“La Reina Yolanda,” a one-woman show by Leesa Castaneda, on its way to Fringe

Orlando Fringe

“La Reina Yolanda” is a one-woman show by Leesa Castaneda that will be performed at the Orlando Fringe Festival next month.

ORLANDO – The Orlando International Fringe Theatre Festival kicks off at 6 p.m. on Tuesday, May 16 at the Lowndes Shakespeare Center, and runs through May 29. This year the nearly three-week long festival will feature the largest line-up of shows in its history.
The shows this year will include “La Reina Yolanda,” a one-woman show written and performed by Leesa Castaneda, a veteran actress in the Orlando theater scene. She’s one of the founders of the Greater Orlando Actors Theatre, or GOAT.
“La Reina Yolanda” will chronicle one woman’s life, from her childhood to her eventual battle with Alzheimer’s. As Leesa noted, “Sometimes the greatest journeys are the ones in our own mind.”
The play will focus on Yolanda, a fierce Latina whose life becomes beset by tragedy and hardship. To cope, she leans on her sharp mind — which becomes considerably more difficult as her mind becomes ravaged by Alzheimer’s.
Yolanda faces some agonizing choices: the fight for her mind, sense of self and the family she’s fought hard to protect.
Freeline Media reached out to Leesa to talk about the play, which was directed by her husband, veteran director and actor Paul Castaneda. Continue reading

Revisiting the 1920s with Shakespeare’s “Love’s Labour’s Lost”

Jim Helsinger as Don Adriano de Armado, Jacob Dresch as Costard, and Maxel Garcia as Moth star in Orlando Shakespeare Theater’s production of “Love’s Labour’s Lost.” (Photo by Tony Firriolo.)


ORLANDO — Were the 1920s one of the last truly great decades, a time of economic prosperity when the nation was not at war, when Jazz was born and the parties never stopped? Was it the last moment of wide-eyed optimism before the Great Depression, World War II and other upheavals brought everything crashing back to Earth?
Hard to say. But it’s worth noting that if anyone books a ticket to see the Orlando Shakespeare Theater’s production of William Shakespeare’s “Love’s Labour’s Lost,” they should also catch the ongoing production of “The Great Gatsby”.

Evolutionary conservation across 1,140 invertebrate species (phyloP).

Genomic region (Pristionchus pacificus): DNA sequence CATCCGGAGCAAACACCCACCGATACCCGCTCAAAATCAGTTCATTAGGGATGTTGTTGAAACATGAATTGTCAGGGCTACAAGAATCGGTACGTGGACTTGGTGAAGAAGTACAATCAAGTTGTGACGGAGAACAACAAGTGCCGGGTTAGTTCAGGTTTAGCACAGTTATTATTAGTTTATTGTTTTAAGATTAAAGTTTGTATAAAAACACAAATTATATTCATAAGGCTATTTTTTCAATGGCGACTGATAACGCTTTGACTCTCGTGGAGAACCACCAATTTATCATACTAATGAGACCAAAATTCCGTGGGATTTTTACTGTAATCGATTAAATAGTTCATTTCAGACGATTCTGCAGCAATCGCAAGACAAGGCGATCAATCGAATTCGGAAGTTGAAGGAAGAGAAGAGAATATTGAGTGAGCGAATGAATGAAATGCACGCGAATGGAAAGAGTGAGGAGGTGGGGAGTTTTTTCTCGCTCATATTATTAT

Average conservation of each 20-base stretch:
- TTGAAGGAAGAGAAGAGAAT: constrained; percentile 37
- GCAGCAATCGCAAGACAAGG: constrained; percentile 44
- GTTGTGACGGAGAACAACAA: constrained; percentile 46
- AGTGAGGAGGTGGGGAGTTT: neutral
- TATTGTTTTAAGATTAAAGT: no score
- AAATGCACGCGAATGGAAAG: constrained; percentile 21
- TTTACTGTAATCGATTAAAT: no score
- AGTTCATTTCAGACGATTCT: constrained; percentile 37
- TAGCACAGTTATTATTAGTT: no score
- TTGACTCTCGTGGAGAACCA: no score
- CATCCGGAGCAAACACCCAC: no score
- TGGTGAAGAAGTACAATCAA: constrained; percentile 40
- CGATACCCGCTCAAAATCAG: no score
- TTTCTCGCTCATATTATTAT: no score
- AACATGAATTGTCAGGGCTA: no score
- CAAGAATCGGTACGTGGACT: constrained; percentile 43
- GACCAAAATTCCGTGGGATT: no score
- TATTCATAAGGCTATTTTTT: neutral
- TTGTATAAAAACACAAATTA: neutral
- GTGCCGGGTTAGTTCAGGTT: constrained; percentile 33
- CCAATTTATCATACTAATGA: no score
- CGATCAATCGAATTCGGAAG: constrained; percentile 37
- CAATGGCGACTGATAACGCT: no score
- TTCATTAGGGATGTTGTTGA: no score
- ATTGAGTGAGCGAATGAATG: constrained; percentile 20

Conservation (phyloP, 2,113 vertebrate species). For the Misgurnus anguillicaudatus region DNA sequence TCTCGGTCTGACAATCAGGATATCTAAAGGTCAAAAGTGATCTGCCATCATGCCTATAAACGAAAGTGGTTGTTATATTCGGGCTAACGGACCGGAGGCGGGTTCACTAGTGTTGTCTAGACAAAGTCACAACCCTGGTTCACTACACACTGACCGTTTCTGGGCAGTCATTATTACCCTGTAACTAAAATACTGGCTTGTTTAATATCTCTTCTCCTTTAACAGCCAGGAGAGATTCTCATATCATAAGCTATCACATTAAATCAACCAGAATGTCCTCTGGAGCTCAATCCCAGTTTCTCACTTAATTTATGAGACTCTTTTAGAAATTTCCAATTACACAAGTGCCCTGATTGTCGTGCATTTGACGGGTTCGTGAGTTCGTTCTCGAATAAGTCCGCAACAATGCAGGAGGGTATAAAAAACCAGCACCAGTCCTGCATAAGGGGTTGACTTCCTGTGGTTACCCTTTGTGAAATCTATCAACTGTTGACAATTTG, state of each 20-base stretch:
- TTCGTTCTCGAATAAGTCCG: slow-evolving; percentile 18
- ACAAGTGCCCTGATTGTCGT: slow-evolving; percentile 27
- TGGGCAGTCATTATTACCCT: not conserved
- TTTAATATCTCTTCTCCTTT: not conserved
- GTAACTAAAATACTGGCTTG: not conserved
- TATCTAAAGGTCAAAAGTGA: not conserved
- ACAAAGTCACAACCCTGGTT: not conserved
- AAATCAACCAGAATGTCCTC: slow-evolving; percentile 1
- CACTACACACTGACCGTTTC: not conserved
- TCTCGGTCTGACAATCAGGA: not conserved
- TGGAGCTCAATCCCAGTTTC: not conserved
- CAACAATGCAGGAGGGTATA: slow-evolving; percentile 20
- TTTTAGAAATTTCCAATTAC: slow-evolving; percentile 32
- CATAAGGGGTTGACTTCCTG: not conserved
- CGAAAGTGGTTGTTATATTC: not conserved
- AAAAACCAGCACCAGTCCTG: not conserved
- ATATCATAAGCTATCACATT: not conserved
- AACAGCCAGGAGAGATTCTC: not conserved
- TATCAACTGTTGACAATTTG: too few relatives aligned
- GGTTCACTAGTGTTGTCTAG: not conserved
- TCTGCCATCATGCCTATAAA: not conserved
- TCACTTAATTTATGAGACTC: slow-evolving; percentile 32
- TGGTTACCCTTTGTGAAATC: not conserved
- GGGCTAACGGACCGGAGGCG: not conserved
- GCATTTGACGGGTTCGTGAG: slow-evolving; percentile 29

Both plays are set in the 1920s — “Gatsby” in New York and “Love’s” in Navarre, Spain, and the production values in both are first rate — from the music of the era to one of the true stars of both shows, the fine work of the Shakespeare’s Swingin’ Sewin’ Society and Costume Shop Volunteers, who made those elegant outfits that evoke the 1920s. Try to see both productions, if you can, because they most definitely work together in this evocation of a bygone era. Continue reading

Hey, Artists: Freeline Media is covering Orlando Fringe

Freeline Media will be covering the Orlando International Fringe Theatre Festival in May. (Photo by Michael Freeman.)

ORLANDO — Artists, producers and directors who have a show in the upcoming Orlando Fringe, take note: Freeline Media will be covering the festival in May, so get your press releases and contact information ready. The curtains are gearing up to rise!
The Orlando International Fringe Theatre Festival was created in 1991 by Terry Olson (who is now the director of the Orange County Division of Arts and Cultural Affairs), Andy Anthony and Rick Kunst, and held in 1992 in downtown Orlando. The concept was simple: a festival featuring multiple theatrical shows, most in venues in empty storefronts. In 2004, the festival started to relocate to Loch Haven Park, and from 2005 on, the festival has been held entirely in that park and in nearby Ivanhoe Village. It’s the longest running Fringe Festival in the United States.
This 14-day festival is held in May, leading up to Memorial Day Weekend. Continue reading

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